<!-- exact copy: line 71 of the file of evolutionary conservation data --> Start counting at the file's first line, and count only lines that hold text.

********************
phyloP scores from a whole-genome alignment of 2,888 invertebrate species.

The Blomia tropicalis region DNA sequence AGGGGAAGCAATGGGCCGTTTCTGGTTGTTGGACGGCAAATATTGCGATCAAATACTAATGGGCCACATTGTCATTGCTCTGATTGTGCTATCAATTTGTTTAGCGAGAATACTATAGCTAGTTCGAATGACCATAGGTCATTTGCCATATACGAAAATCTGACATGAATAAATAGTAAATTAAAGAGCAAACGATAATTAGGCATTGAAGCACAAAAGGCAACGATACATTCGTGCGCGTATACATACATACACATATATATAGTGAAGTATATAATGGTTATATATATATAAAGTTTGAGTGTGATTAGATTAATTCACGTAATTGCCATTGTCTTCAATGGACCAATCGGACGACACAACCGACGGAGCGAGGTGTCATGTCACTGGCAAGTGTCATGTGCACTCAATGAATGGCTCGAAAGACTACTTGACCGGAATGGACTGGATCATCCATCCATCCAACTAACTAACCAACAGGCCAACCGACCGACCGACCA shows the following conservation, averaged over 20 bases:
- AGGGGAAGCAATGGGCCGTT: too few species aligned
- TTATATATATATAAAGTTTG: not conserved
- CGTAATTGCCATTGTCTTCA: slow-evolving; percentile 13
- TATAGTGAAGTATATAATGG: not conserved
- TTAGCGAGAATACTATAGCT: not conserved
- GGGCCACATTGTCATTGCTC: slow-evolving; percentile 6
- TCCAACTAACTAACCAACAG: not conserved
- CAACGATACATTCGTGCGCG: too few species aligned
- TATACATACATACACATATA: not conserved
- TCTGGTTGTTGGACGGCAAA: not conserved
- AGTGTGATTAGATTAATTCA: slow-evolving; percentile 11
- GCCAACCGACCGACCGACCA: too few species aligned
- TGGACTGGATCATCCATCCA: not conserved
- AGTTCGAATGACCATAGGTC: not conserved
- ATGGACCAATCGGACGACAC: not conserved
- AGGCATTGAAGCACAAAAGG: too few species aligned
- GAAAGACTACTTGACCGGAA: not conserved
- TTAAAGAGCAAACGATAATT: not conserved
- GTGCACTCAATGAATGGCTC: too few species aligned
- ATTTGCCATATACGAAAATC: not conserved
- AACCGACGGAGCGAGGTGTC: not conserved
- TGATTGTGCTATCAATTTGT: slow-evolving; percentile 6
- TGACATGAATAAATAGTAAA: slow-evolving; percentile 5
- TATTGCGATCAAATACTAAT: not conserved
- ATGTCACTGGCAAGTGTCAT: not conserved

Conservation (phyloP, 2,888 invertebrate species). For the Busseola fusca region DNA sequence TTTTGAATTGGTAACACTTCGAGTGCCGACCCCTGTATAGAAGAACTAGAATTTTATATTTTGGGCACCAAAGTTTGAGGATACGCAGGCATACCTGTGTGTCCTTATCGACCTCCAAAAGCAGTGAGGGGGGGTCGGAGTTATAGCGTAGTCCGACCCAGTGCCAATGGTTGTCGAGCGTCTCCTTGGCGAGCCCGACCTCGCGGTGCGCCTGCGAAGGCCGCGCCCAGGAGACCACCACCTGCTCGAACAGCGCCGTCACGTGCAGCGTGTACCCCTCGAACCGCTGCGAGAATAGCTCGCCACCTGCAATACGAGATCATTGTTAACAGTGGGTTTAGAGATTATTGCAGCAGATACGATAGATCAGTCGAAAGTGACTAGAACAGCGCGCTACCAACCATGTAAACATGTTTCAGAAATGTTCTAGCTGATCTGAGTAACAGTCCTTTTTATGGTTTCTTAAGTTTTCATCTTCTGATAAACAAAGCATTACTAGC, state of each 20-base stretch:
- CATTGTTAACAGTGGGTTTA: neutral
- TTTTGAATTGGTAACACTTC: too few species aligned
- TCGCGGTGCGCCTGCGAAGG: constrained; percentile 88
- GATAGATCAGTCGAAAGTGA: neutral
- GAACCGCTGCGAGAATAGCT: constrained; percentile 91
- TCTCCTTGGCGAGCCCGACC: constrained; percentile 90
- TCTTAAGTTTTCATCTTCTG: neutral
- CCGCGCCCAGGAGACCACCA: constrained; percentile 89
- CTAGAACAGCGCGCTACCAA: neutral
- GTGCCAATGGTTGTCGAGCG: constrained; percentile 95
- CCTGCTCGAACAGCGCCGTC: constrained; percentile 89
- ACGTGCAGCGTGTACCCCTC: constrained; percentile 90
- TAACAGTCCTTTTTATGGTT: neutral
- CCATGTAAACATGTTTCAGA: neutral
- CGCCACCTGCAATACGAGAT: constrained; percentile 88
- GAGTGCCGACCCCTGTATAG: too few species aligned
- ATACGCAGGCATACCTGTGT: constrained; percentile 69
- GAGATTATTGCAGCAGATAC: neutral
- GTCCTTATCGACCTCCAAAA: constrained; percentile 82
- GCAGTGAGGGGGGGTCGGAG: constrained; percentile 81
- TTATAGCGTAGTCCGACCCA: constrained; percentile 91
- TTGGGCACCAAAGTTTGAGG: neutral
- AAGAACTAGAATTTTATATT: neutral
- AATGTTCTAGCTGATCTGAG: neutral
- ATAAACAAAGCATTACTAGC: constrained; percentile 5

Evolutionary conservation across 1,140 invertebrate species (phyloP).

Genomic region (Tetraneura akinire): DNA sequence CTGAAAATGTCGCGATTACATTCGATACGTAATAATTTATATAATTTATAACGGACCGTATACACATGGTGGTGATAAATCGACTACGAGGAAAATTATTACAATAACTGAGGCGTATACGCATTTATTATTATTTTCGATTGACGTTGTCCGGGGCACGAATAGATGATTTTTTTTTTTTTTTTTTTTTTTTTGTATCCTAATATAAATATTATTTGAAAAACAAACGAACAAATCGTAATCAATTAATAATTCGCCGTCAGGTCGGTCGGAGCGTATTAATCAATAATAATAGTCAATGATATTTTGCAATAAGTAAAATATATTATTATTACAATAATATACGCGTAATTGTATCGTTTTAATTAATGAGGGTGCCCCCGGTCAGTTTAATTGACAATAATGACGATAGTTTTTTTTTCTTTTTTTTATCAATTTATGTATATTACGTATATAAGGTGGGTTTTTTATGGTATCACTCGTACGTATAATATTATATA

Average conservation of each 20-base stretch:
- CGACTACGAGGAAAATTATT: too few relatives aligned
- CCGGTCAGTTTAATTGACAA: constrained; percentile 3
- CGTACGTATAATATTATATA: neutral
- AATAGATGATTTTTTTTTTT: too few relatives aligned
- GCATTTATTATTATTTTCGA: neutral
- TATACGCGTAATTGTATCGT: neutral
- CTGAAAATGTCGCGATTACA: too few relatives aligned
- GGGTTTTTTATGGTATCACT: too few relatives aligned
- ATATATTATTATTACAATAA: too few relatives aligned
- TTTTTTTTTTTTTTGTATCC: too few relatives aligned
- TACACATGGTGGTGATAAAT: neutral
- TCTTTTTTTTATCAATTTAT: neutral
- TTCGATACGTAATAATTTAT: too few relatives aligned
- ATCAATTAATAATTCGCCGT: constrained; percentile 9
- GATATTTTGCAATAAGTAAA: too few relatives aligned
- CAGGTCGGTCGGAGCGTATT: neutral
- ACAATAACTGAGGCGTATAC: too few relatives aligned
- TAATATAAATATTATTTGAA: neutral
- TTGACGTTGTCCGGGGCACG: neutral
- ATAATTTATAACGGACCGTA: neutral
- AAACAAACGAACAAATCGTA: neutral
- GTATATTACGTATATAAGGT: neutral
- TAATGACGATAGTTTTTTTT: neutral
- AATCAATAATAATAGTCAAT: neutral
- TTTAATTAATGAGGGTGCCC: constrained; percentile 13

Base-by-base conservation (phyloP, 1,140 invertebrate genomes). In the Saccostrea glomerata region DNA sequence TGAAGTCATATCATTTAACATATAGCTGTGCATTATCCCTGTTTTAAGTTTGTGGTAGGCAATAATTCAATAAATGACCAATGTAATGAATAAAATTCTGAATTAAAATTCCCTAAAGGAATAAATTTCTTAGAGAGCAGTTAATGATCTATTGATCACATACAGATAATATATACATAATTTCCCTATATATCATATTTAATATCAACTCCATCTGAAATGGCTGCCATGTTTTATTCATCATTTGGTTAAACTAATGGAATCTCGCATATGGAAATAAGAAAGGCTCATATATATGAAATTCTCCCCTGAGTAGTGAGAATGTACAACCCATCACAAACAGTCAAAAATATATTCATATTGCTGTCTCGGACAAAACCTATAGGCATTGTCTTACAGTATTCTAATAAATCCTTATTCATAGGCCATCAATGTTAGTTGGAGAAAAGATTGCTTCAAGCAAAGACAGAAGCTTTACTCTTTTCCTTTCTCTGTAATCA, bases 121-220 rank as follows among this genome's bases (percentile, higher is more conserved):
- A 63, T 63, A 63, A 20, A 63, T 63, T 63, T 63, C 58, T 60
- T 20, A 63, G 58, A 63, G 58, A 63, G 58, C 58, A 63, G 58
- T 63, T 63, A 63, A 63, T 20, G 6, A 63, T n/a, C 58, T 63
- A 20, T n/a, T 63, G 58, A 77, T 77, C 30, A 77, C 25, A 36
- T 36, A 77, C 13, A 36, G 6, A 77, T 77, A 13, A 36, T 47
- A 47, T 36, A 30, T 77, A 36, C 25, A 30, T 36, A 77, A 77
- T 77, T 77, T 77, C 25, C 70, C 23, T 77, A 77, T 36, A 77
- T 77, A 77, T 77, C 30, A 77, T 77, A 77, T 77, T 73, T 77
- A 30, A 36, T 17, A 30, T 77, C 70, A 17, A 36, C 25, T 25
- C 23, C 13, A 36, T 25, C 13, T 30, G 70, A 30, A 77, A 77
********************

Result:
- GATATTTTGCAATAAGTAAA: too few relatives aligned